There’s this notion that getting the “Right Idea” works just like a light bulb. It turns on, the world is wowed — and success follows exactly like the end of the original Muppet Movie — the crew breaks into Orson Welles’ office and gets issued the standard “rich and famous” contract, just for the asking.

This is not how things work, but we all know that. Instead, I thought about what you really need to bring something from Step One into a going concern. I came up with five that you absolutely need to have:

1. Right Idea. You have a good idea, but you need to be able to explain what you want to do very concisely. Even more important, make sure you can explain why your idea has value. You may have 15 different value propositions, but you need to pick the simplest, most compelling items to lead with. This is really hard to do when you are eating, breathing and sleeping your vision, but remember there’s more time to follow up once you have somebody’s attention.

2. Right Person. Just because you have an idea doesn’t automatically mean you understand it fully. I’ve developed pieces of code, just as conveniences for myself, and never saw any potential in them. A year or two later that somebody made a buck (or a ton of bucks) off the same kind of thing. I wasn’t ripped off, the truth is I didn’t have the vision to see the value and lost that opportunity. This has to do with your background, your experiences. Not everyone is capable of seeing the value right away. The lesson here is to look critically at everything you do, document everything you do, and occasionally look back in a fresh light.

3. Right Time. Some ideas are too early or too late. Everybody has that moment where they think of something and find out there’s 5 other people doing it. But before you trash it, take a little time to look critically at the competition. You’ll often see the first few people doing idea A all exactly the same way…maybe with a minor change, you vastly improve on A.For ideas whose time hasn’t come, be sure you document them really well, as well at what market change makes it “time to do it”. In a year or two (or five) you may find yourself dusting off that idea because it’s time. This has happened to me more often than I care to admit.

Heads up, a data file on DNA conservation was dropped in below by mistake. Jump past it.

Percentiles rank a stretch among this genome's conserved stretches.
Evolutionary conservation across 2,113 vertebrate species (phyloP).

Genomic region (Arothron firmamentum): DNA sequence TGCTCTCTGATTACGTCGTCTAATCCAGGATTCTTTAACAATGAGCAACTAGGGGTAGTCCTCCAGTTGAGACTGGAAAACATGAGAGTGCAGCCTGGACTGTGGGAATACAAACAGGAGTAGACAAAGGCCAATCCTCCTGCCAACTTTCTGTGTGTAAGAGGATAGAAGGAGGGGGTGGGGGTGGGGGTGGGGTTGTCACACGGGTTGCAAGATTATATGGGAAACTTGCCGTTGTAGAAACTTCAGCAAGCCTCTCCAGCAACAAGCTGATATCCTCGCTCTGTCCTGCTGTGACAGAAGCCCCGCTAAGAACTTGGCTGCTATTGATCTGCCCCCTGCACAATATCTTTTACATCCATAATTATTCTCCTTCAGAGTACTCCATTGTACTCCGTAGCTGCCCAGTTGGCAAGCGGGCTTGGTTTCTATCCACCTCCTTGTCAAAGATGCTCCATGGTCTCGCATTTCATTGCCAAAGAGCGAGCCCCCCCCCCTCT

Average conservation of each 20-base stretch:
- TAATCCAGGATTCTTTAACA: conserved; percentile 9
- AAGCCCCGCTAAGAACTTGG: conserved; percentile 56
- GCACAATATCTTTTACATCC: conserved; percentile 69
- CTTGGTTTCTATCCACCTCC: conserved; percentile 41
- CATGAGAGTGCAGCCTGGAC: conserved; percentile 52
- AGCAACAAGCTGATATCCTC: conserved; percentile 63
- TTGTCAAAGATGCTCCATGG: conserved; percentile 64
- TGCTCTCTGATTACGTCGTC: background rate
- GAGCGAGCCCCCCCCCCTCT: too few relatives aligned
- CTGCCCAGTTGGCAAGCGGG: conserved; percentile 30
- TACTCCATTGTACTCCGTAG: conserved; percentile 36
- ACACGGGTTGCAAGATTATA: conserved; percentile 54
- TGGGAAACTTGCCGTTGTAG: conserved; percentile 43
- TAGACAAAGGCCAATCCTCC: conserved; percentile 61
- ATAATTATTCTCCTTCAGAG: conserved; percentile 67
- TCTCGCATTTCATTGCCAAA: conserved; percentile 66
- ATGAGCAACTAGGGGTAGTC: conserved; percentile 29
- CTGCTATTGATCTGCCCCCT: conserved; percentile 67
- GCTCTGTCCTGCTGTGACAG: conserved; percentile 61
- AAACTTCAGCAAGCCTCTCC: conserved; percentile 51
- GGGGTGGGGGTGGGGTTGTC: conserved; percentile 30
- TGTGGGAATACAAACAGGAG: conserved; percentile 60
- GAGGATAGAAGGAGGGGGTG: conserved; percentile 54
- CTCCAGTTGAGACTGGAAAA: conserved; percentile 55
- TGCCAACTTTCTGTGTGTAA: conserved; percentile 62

4. Right Place. With the surge in collaboration tools in the last few years, physical location matters a bit less. For $250 you can give the appearance of a Park Avenue office and a 212 number. Despite this, location still matters.. You can’t stray too far from your customer or you lose touch. Being too far from the competition might blind you to the market; but being next door may force you into a difficult fight with those same competitors for resources.

5. Right Team. I’d argue team is a key component because nobody ever does it alone. You need people who compliment the skills you may lack, who you trust, and who you can work with. You should already have an idea of who these people will be, and hopefully you’ve convinced them your idea is sound. And this is where your whole idea gains momentum, as you begin to pull more people into the enterprise.

If you are missing any of them, you’re going to have a very hard time making a business of it. Finding all five in the right amounts seems like lots of luck, and sometimes it is. But the true key is persistence — like playing the lottery, your chances get better the more you try. There’s good examples from history to support this:

Edison held 2,300 patents worldwide (almost 1,100 in the United States) but the vast majority were duds. And he certainly didn’t do it alone. Persistence.

In perhaps one of the humblest quotes of all time, Einstein said, “It’s not that I’m so smart, it’s just that I stay with problems longer.” Persistence.

Think of it this way: luck is persistence multiplied. You’re not going to succeed every time (in fact there’s a whole tome to be written about failure) but having a plan and a structure can help your chances.